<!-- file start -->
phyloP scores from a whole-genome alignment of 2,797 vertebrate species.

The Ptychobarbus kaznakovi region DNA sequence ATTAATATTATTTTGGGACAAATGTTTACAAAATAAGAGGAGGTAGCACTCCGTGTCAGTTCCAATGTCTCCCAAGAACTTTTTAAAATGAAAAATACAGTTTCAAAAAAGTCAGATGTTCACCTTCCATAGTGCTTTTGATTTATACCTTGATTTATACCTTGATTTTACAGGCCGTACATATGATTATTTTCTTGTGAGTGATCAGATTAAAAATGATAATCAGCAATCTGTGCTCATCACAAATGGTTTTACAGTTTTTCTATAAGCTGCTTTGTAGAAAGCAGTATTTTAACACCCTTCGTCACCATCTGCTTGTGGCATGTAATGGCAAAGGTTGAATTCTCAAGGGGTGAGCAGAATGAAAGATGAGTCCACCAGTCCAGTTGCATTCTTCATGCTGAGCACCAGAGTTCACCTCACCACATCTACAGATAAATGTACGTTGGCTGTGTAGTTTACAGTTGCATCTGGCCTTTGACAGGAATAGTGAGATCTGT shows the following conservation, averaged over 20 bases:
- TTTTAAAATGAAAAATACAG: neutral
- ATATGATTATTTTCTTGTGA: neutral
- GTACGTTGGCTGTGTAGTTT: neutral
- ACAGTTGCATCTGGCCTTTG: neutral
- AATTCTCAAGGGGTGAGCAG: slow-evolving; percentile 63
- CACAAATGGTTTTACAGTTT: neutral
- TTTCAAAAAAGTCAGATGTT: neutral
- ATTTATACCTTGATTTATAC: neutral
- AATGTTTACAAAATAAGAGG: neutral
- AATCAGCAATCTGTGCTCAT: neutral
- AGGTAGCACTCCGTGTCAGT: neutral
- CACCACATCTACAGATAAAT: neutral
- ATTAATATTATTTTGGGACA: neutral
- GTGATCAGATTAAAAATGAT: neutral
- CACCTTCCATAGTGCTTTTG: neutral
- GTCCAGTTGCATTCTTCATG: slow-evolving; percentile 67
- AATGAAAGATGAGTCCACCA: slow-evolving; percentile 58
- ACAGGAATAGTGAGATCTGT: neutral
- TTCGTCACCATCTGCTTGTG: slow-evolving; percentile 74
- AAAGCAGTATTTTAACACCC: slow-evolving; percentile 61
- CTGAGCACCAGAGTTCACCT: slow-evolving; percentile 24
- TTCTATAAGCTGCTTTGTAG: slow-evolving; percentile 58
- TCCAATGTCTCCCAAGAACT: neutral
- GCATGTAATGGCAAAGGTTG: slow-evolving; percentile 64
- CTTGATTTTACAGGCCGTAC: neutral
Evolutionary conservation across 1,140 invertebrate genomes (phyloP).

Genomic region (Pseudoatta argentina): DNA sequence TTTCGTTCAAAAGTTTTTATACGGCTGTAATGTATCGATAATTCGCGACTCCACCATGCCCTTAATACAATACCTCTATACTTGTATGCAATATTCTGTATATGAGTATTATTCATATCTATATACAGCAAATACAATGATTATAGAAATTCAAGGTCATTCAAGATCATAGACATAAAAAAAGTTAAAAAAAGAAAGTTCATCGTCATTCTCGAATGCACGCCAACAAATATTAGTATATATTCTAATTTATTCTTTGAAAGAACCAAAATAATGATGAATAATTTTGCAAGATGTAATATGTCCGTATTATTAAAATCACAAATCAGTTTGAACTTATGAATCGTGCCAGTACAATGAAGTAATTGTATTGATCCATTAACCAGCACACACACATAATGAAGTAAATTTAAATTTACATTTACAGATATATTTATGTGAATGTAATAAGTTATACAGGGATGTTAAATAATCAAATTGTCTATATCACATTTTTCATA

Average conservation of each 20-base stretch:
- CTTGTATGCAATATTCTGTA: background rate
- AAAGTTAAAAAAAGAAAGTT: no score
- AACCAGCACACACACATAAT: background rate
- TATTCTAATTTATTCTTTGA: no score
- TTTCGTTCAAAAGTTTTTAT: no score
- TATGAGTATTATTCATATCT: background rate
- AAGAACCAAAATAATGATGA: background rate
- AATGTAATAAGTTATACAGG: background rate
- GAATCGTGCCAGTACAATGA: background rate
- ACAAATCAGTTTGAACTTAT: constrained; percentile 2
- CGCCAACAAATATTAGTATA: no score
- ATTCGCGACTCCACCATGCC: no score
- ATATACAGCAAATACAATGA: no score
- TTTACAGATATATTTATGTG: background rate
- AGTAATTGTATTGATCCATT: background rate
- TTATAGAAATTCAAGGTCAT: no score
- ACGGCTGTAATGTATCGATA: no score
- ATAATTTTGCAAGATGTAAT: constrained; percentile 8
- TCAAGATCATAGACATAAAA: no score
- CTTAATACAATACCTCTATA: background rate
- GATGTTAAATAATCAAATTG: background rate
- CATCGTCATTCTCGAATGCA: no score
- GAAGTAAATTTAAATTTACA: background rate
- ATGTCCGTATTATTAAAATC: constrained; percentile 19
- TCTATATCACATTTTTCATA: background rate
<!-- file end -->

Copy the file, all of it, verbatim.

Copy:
phyloP scores from a whole-genome alignment of 2,797 vertebrate species.

The Ptychobarbus kaznakovi region DNA sequence ATTAATATTATTTTGGGACAAATGTTTACAAAATAAGAGGAGGTAGCACTCCGTGTCAGTTCCAATGTCTCCCAAGAACTTTTTAAAATGAAAAATACAGTTTCAAAAAAGTCAGATGTTCACCTTCCATAGTGCTTTTGATTTATACCTTGATTTATACCTTGATTTTACAGGCCGTACATATGATTATTTTCTTGTGAGTGATCAGATTAAAAATGATAATCAGCAATCTGTGCTCATCACAAATGGTTTTACAGTTTTTCTATAAGCTGCTTTGTAGAAAGCAGTATTTTAACACCCTTCGTCACCATCTGCTTGTGGCATGTAATGGCAAAGGTTGAATTCTCAAGGGGTGAGCAGAATGAAAGATGAGTCCACCAGTCCAGTTGCATTCTTCATGCTGAGCACCAGAGTTCACCTCACCACATCTACAGATAAATGTACGTTGGCTGTGTAGTTTACAGTTGCATCTGGCCTTTGACAGGAATAGTGAGATCTGT shows the following conservation, averaged over 20 bases:
- TTTTAAAATGAAAAATACAG: neutral
- ATATGATTATTTTCTTGTGA: neutral
- GTACGTTGGCTGTGTAGTTT: neutral
- ACAGTTGCATCTGGCCTTTG: neutral
- AATTCTCAAGGGGTGAGCAG: slow-evolving; percentile 63
- CACAAATGGTTTTACAGTTT: neutral
- TTTCAAAAAAGTCAGATGTT: neutral
- ATTTATACCTTGATTTATAC: neutral
- AATGTTTACAAAATAAGAGG: neutral
- AATCAGCAATCTGTGCTCAT: neutral
- AGGTAGCACTCCGTGTCAGT: neutral
- CACCACATCTACAGATAAAT: neutral
- ATTAATATTATTTTGGGACA: neutral
- GTGATCAGATTAAAAATGAT: neutral
- CACCTTCCATAGTGCTTTTG: neutral
- GTCCAGTTGCATTCTTCATG: slow-evolving; percentile 67
- AATGAAAGATGAGTCCACCA: slow-evolving; percentile 58
- ACAGGAATAGTGAGATCTGT: neutral
- TTCGTCACCATCTGCTTGTG: slow-evolving; percentile 74
- AAAGCAGTATTTTAACACCC: slow-evolving; percentile 61
- CTGAGCACCAGAGTTCACCT: slow-evolving; percentile 24
- TTCTATAAGCTGCTTTGTAG: slow-evolving; percentile 58
- TCCAATGTCTCCCAAGAACT: neutral
- GCATGTAATGGCAAAGGTTG: slow-evolving; percentile 64
- CTTGATTTTACAGGCCGTAC: neutral
Evolutionary conservation across 1,140 invertebrate genomes (phyloP).

Genomic region (Pseudoatta argentina): DNA sequence TTTCGTTCAAAAGTTTTTATACGGCTGTAATGTATCGATAATTCGCGACTCCACCATGCCCTTAATACAATACCTCTATACTTGTATGCAATATTCTGTATATGAGTATTATTCATATCTATATACAGCAAATACAATGATTATAGAAATTCAAGGTCATTCAAGATCATAGACATAAAAAAAGTTAAAAAAAGAAAGTTCATCGTCATTCTCGAATGCACGCCAACAAATATTAGTATATATTCTAATTTATTCTTTGAAAGAACCAAAATAATGATGAATAATTTTGCAAGATGTAATATGTCCGTATTATTAAAATCACAAATCAGTTTGAACTTATGAATCGTGCCAGTACAATGAAGTAATTGTATTGATCCATTAACCAGCACACACACATAATGAAGTAAATTTAAATTTACATTTACAGATATATTTATGTGAATGTAATAAGTTATACAGGGATGTTAAATAATCAAATTGTCTATATCACATTTTTCATA

Average conservation of each 20-base stretch:
- CTTGTATGCAATATTCTGTA: background rate
- AAAGTTAAAAAAAGAAAGTT: no score
- AACCAGCACACACACATAAT: background rate
- TATTCTAATTTATTCTTTGA: no score
- TTTCGTTCAAAAGTTTTTAT: no score
- TATGAGTATTATTCATATCT: background rate
- AAGAACCAAAATAATGATGA: background rate
- AATGTAATAAGTTATACAGG: background rate
- GAATCGTGCCAGTACAATGA: background rate
- ACAAATCAGTTTGAACTTAT: constrained; percentile 2
- CGCCAACAAATATTAGTATA: no score
- ATTCGCGACTCCACCATGCC: no score
- ATATACAGCAAATACAATGA: no score
- TTTACAGATATATTTATGTG: background rate
- AGTAATTGTATTGATCCATT: background rate
- TTATAGAAATTCAAGGTCAT: no score
- ACGGCTGTAATGTATCGATA: no score
- ATAATTTTGCAAGATGTAAT: constrained; percentile 8
- TCAAGATCATAGACATAAAA: no score
- CTTAATACAATACCTCTATA: background rate
- GATGTTAAATAATCAAATTG: background rate
- CATCGTCATTCTCGAATGCA: no score
- GAAGTAAATTTAAATTTACA: background rate
- ATGTCCGTATTATTAAAATC: constrained; percentile 19
- TCTATATCACATTTTTCATA: background rate